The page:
How to be a Bookie (season premiere November 30) After falling flat earlier this year with his romantic comedy “About My Father,” popular comedian Sebastian Maniscalco looks to rebound with this Chuck Lorre (see “The Big Bang Theory” and “Two and a Half Men”) created series. The story is about a bookie who is dealing with the upcoming legalization of sports betting. Even though this series is supposedly being released in November, no trailer or even a poster was available online as of deadline.


The Killer (November 10) – Fix Rating 7/10 Director David Fincher (see “Se7en” and “Fight Club”) delivers a slick, efficient, and amusing yarn about a contract killer (played with quiet cool by Michael Fassbender). 

When the killer botches a job, he becomes expendable to his organization. Naturally, he must take out all those who seek to erase him. The derivative story, based on a French graphic novel, is given the royal treatment as Fincher’s “Mank” Oscar-winning cinematographer Erik Messerschmidt provides the production an edgy look. 

But in the director’s filmography, “The Killer” is minor Fincher. The directing auteur, responsible for the likes of “The Social Network,” takes a break from his heavy and dramatically essential projects (like his last Netflix outing, “Mank”) to deliver an entertaining adventure that’s just smart enough to pull in the arthouse crowd. This one may not win many awards, but it should be a hit with Netflix subscribers looking for an upmarket thriller.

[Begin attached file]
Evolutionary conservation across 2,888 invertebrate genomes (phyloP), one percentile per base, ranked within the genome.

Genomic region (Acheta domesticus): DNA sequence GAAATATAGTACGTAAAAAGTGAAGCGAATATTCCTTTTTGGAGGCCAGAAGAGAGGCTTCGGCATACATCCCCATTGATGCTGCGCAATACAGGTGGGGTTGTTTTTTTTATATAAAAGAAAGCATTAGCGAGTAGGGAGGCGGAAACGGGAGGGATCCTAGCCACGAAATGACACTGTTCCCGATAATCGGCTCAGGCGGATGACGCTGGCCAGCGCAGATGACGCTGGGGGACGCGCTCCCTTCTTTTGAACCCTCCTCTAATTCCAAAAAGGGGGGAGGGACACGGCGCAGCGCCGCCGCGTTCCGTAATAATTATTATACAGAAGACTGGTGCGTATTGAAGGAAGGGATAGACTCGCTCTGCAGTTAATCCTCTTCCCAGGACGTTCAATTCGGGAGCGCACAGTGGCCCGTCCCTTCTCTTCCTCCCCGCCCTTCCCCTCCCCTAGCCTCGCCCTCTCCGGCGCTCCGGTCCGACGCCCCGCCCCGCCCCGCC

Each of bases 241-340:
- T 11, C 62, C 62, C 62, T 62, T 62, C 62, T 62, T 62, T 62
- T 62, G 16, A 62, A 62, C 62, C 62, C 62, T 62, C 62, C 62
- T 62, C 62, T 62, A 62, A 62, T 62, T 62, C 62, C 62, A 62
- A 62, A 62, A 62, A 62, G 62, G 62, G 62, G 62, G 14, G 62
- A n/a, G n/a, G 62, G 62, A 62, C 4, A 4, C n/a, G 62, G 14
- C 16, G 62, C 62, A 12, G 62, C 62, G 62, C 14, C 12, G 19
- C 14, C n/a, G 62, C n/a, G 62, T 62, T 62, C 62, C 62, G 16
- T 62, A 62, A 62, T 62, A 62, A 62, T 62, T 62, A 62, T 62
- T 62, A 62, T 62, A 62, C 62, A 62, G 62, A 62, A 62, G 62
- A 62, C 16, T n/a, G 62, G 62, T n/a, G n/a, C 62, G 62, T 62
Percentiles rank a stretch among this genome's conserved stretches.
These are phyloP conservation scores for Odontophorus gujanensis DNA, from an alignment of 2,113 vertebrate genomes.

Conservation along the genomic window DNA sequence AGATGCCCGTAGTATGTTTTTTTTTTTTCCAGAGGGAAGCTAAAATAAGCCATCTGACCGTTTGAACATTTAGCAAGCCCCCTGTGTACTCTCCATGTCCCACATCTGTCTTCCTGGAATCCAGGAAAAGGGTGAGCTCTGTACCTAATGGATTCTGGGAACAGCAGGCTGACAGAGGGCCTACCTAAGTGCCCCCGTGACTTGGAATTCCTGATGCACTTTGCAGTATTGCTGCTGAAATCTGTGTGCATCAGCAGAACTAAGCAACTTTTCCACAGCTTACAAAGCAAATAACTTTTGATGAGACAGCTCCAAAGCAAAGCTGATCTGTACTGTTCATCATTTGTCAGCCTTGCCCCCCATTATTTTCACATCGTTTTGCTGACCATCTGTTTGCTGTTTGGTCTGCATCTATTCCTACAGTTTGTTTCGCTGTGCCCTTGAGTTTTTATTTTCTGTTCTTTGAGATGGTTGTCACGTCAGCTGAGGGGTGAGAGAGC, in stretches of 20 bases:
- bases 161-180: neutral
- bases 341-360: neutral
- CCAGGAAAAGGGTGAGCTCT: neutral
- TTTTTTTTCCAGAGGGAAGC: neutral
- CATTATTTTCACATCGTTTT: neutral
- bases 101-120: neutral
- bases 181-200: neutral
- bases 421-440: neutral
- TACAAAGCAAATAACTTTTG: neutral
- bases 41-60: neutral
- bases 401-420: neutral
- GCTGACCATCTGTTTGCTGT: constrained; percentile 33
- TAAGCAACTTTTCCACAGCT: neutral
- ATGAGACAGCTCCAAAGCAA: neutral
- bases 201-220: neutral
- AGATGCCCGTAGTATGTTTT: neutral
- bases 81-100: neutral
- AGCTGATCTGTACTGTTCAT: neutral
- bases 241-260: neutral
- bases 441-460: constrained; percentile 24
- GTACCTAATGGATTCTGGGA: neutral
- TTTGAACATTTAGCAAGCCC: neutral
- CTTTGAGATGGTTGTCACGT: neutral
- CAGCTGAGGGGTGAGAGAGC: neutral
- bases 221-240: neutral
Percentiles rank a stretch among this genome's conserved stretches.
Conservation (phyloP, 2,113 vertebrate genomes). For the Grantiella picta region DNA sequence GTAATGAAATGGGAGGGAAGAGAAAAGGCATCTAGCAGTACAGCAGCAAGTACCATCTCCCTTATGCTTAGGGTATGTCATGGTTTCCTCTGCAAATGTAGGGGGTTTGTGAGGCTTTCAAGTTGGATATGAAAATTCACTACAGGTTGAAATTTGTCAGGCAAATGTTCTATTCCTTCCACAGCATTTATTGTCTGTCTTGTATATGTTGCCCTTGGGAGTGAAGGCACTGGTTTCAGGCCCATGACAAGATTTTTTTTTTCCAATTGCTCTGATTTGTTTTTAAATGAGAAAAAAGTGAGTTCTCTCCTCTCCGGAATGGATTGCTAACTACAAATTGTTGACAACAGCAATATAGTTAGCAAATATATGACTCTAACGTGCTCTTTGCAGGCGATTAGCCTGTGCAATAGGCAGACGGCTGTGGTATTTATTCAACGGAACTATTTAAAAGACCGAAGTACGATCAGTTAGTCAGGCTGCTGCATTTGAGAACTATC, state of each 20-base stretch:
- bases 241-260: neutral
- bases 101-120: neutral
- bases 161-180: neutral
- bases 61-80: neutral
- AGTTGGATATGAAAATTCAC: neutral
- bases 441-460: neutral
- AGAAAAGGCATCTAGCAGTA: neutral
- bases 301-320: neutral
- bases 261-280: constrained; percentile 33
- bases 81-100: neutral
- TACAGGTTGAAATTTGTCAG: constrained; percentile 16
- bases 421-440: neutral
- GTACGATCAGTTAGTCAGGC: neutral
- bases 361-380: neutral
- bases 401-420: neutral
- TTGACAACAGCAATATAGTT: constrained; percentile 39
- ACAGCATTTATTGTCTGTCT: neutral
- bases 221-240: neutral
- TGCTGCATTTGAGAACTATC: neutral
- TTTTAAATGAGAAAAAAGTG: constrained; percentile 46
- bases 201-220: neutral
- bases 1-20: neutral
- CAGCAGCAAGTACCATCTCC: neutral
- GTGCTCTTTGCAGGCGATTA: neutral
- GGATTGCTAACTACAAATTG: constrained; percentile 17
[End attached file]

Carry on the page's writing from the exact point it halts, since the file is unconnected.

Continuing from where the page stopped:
Invincible (season 2, part 1, November 3) More than two years have passed since the last episode of “Invincible,” and fans have been champing at the bit for more of the story of teen Mark Grayson (voice of Steven Yeun), as he deals with high school and his superhero father Nolan (voice of J.K. Simmons). Mark’s powers emerged in season one, and he clashed with dear old Dad and other villains in this terrific animated series. The first half of season 2 will premiere this year, with the second half in 2024.


The Santa Clauses (season 2, November 8) Tim Allen returns to play the title character he inhabited way back in 1994. In season two, Santa will encounter a new threat in the form of Magnus Antas, or “The Mad Santa,” played by “Modern Family’s” Eric Stonestreet. And “Lost” star Elizabeth Mitchell returns as Mrs. Claus.


Monarch: Legacy of Monsters (November 17) 7/10 There’s always more to a monster story than we’re told. Sometimes lost in the kaiju tales is the human factor that was explored somewhat in the 1956 original “Godzilla, King of the Monsters!” 

When “Godzilla” was rebooted in the English language in 2014, the emotional opening sequence hinted at a return to the high drama that saturated the first film in the franchise. And this series takes its time developing the story on the ground after the monsters emerge and wreak havoc. The diverse cast of actors includes Kurt Russell and his son Wyatt, who play the same character in two time periods.